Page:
I attended an event this morning held by Cityscape Connect called "Looking Beyond the Crisis." I posted some quotes from the event live to the Retail Traffic twitter. I thought I'd take a minute to put some of these quotes into context.
The panel was moderated by Jeffrey Finn, president & CEO of NAI Global, and featured Gerald Marshall, president & CEO of Amerimar Enterprises, Gerald Hannon, partner & head of real estate with Baker & McKenzie LLP, Ruth Barone, partner with Glenmere Capital Partners, David Lynn, managing director with ING Clarion and Mark Lippmann, director of Praedium Group.
Overall, the mood was far more pessimistic than I had expected. There was no notion of "green shoots." If anything, all the panelists expected commercial real estate to get much worse before it gets better. There was widespread belief that while the government's programs may be working to stabilize the banks and easing panic, the financial system is far from healthy. The programs are propping up the institutions and prolonging the process of recovery. Marshall blasted the government for not pursuing a solution like the Resolution Trust Corp. or using the FDIC more aggressively and said instead the U.S. was opting for a slow and painful process. As Marshall put it, "Instead of taking the model that worked in the 1990s, we're taking the band aid of slowly and torturing the economy." Hannon also said that TARP and TALF have had "no effect" on commercial real estate as far as he could tell.
David Lynn had a slightly more positive spin. He also expressed skepticism that the recovery could follow the same path as what happened with commercial real estate in the 1990s, especially with fundamentals continuing to erode. Roughly, he talked about the economy slowly recovering in 2010, jobs finally turning around in 2011 and perhaps commercial real estate being poised to grow in 2012. Lynn also argued that programs like PPIP and the other TALF and TARP measures need more time before we draw conclusions.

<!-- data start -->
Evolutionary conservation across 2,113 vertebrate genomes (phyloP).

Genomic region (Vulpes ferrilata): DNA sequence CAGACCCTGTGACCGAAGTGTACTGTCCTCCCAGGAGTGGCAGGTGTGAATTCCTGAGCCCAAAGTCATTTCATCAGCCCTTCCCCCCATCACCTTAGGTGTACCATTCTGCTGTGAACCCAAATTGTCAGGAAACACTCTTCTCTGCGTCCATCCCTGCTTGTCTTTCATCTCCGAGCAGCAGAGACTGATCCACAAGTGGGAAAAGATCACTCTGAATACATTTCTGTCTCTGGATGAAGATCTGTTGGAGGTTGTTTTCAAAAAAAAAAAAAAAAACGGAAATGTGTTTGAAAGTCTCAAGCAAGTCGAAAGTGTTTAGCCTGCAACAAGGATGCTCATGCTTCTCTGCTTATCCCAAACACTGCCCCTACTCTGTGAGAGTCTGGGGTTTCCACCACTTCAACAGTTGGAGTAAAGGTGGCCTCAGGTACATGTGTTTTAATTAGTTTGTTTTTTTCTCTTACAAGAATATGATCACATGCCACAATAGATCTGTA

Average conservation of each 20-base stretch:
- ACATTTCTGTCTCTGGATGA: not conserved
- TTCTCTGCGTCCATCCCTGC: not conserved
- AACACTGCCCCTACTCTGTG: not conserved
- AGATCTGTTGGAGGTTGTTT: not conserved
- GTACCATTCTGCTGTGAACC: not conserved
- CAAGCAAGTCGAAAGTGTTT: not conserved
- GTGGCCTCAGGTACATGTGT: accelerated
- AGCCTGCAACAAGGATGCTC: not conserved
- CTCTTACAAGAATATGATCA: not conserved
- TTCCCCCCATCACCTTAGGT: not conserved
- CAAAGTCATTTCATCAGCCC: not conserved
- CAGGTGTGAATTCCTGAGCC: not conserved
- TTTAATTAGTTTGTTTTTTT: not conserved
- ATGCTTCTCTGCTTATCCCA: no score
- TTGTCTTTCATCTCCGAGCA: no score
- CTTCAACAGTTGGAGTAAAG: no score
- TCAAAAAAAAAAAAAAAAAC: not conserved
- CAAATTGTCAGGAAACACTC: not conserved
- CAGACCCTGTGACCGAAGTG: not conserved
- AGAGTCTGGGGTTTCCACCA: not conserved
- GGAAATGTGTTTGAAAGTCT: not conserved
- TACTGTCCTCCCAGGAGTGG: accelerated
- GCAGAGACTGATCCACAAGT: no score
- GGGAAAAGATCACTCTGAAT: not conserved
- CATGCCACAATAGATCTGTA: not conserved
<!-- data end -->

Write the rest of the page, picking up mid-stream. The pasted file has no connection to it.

Aside from the discussions of government policy, there was a consensus that banks largely are trying to delay the days of reckoning when they will have to recognize losses and writedowns by extending loans as much as they can. The phrase "pretend and extend" came up more than once, as in, banks are pretending that borrowers can pay off their loans and therefore granting extensions to them. However, no one thinks that can go on forever. As Barone described the process of dealing with troubled borrowers, "Banks are granting extensions at low rates and hoping the economy recovers quickly enough to get the loans performing. But things have gotten worse instead of better." Lynn agreed that banks "are playing for time" and waiting for a value floor. But right now no one really knows what commercial real estate values are because the volume of investment sales transactions is too low to truly draw conclusions. All anyone knows is that cap rates are much higher than they were at the peak of the market in 2007--perhaps as much as 300 to 350 basis points. But by not foreclosing on troubled loans, all this process is doing is keeping values of commercial mortgages at "unsustainable levels." At some point, the losses need to be realized. So panelists expected the long awaited boom in distress to materialize in 2010.
And with so much uncertainty on existing loans, lenders are being extremely cautious with new ones. Loan to value ratios may be as low as 50 percent. The largest financing any of the panelists had seen done in recent months was about $75 million. Marshall said, "Lenders are only taking safe risks and they'll only feel comfortable to do more when they know commercial real estate values have hit a bottom."
Lastly, the panelists didn't think the CMBS market would ever come back the way we saw it at the peak of the market. It may come back in a simplified and diminished form--but even that will take four to six years. That leaves a giant hole on the funding side that no one quite knows what will fill. So ultimately it is the combination of a giant funding gap, the deleveraging that is occurring and the drop in property values that is making the situation so troubling now.